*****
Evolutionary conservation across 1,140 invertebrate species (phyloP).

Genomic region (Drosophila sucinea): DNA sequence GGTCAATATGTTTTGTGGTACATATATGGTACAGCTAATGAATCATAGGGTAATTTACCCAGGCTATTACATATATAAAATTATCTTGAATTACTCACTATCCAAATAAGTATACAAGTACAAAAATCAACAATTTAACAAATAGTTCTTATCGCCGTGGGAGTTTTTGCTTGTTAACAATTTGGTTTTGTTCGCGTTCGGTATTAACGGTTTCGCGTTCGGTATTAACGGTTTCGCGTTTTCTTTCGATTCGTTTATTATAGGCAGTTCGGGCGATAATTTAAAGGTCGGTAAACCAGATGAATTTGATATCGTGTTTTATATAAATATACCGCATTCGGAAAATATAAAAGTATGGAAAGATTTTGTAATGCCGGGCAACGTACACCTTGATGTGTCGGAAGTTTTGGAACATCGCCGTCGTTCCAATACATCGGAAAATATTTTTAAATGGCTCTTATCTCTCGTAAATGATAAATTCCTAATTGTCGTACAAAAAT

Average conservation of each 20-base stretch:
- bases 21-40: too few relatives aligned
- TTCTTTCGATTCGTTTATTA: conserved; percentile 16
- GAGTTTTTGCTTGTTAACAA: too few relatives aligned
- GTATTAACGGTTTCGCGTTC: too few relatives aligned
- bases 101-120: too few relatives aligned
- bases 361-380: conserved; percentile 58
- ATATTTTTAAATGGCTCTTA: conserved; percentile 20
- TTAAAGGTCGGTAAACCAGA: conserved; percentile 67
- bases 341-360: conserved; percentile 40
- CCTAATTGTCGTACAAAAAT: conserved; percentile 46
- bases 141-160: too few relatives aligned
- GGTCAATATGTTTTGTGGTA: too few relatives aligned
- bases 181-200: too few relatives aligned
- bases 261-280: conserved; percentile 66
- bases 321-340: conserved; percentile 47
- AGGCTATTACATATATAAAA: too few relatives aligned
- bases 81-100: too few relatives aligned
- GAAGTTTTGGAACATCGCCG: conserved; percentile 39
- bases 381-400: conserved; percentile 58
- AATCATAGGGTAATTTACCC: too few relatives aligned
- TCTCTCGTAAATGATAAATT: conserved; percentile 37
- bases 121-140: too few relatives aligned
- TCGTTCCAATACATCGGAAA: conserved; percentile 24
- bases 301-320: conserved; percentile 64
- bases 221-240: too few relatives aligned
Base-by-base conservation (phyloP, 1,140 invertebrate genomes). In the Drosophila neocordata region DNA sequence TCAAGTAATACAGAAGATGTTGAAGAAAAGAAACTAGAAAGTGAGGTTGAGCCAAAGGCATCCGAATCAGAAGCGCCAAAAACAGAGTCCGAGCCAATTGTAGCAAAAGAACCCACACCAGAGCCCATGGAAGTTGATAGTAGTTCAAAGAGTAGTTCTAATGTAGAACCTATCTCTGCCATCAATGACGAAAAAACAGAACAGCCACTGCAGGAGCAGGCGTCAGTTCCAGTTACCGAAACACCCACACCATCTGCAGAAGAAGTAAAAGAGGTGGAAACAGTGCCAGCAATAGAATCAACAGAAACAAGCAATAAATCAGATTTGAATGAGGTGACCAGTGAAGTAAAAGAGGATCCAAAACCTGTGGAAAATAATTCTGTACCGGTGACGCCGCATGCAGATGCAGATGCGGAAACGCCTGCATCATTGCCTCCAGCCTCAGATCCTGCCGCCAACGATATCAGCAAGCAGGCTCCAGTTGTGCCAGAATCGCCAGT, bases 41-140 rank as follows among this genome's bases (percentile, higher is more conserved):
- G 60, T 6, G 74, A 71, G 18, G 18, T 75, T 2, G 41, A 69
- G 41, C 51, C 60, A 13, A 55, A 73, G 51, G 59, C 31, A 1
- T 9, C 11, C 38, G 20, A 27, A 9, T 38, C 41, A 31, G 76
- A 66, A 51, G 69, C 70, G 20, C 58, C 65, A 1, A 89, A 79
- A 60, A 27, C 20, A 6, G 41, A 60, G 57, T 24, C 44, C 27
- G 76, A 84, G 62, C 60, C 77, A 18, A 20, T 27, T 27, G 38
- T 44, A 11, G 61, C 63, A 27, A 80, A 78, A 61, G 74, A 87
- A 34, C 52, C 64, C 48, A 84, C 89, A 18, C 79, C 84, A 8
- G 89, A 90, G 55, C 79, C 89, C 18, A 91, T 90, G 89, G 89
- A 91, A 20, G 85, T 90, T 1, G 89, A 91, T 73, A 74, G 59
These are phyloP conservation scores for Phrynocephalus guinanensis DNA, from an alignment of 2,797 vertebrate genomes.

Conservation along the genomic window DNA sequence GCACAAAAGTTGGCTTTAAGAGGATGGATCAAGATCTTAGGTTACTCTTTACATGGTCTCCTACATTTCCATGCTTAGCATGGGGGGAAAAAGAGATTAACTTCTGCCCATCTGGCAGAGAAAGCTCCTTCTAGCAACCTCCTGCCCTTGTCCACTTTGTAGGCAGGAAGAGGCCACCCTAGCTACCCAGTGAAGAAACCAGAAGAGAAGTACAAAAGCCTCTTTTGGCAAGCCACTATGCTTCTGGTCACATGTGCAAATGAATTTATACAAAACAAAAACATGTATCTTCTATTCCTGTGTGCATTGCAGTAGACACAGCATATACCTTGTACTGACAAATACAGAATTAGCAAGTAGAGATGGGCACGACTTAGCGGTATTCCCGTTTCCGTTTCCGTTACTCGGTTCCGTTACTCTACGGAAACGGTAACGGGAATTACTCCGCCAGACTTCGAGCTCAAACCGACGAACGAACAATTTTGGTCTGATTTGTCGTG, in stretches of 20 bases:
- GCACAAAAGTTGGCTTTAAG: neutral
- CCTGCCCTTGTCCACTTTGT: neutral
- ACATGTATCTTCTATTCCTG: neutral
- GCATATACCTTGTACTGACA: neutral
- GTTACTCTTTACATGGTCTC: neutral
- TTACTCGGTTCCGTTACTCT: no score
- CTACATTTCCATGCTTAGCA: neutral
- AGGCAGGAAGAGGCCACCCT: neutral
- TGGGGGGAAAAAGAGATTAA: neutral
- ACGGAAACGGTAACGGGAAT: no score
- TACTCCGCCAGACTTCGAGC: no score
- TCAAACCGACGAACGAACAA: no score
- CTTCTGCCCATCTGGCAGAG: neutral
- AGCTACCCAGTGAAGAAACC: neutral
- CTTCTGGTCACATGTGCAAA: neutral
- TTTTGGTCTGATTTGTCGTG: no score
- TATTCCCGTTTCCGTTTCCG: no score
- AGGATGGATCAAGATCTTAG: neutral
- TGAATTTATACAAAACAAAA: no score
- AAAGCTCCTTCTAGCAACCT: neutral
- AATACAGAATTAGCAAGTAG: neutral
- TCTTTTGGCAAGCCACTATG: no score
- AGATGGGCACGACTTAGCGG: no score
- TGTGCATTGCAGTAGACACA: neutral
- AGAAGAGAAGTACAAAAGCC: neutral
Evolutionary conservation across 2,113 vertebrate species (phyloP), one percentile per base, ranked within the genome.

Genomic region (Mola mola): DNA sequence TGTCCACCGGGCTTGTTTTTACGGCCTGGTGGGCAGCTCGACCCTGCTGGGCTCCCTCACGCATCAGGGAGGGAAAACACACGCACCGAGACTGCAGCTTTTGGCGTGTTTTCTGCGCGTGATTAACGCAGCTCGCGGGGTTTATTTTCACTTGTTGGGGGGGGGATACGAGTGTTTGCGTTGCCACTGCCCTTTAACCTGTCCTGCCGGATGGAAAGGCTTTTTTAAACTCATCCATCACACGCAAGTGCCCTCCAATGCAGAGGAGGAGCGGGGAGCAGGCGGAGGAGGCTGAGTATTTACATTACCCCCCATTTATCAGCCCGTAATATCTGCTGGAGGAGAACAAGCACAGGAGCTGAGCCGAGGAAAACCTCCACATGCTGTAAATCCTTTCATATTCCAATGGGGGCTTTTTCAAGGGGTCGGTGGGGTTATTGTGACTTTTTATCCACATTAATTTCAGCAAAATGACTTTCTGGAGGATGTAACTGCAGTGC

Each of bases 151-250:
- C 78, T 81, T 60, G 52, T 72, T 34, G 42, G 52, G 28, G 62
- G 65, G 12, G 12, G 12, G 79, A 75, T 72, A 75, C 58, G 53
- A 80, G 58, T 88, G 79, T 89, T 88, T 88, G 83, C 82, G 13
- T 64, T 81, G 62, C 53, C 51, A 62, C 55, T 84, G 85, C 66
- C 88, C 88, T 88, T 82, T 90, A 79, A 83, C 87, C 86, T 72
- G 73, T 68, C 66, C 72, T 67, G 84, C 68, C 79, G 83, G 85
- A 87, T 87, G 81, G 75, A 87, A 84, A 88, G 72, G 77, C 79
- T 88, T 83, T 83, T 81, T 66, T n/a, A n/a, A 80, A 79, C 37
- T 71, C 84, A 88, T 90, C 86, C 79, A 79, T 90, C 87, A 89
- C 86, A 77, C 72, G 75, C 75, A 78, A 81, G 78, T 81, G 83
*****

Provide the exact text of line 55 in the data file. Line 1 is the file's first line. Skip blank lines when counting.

- AGCTACCCAGTGAAGAAACC: neutral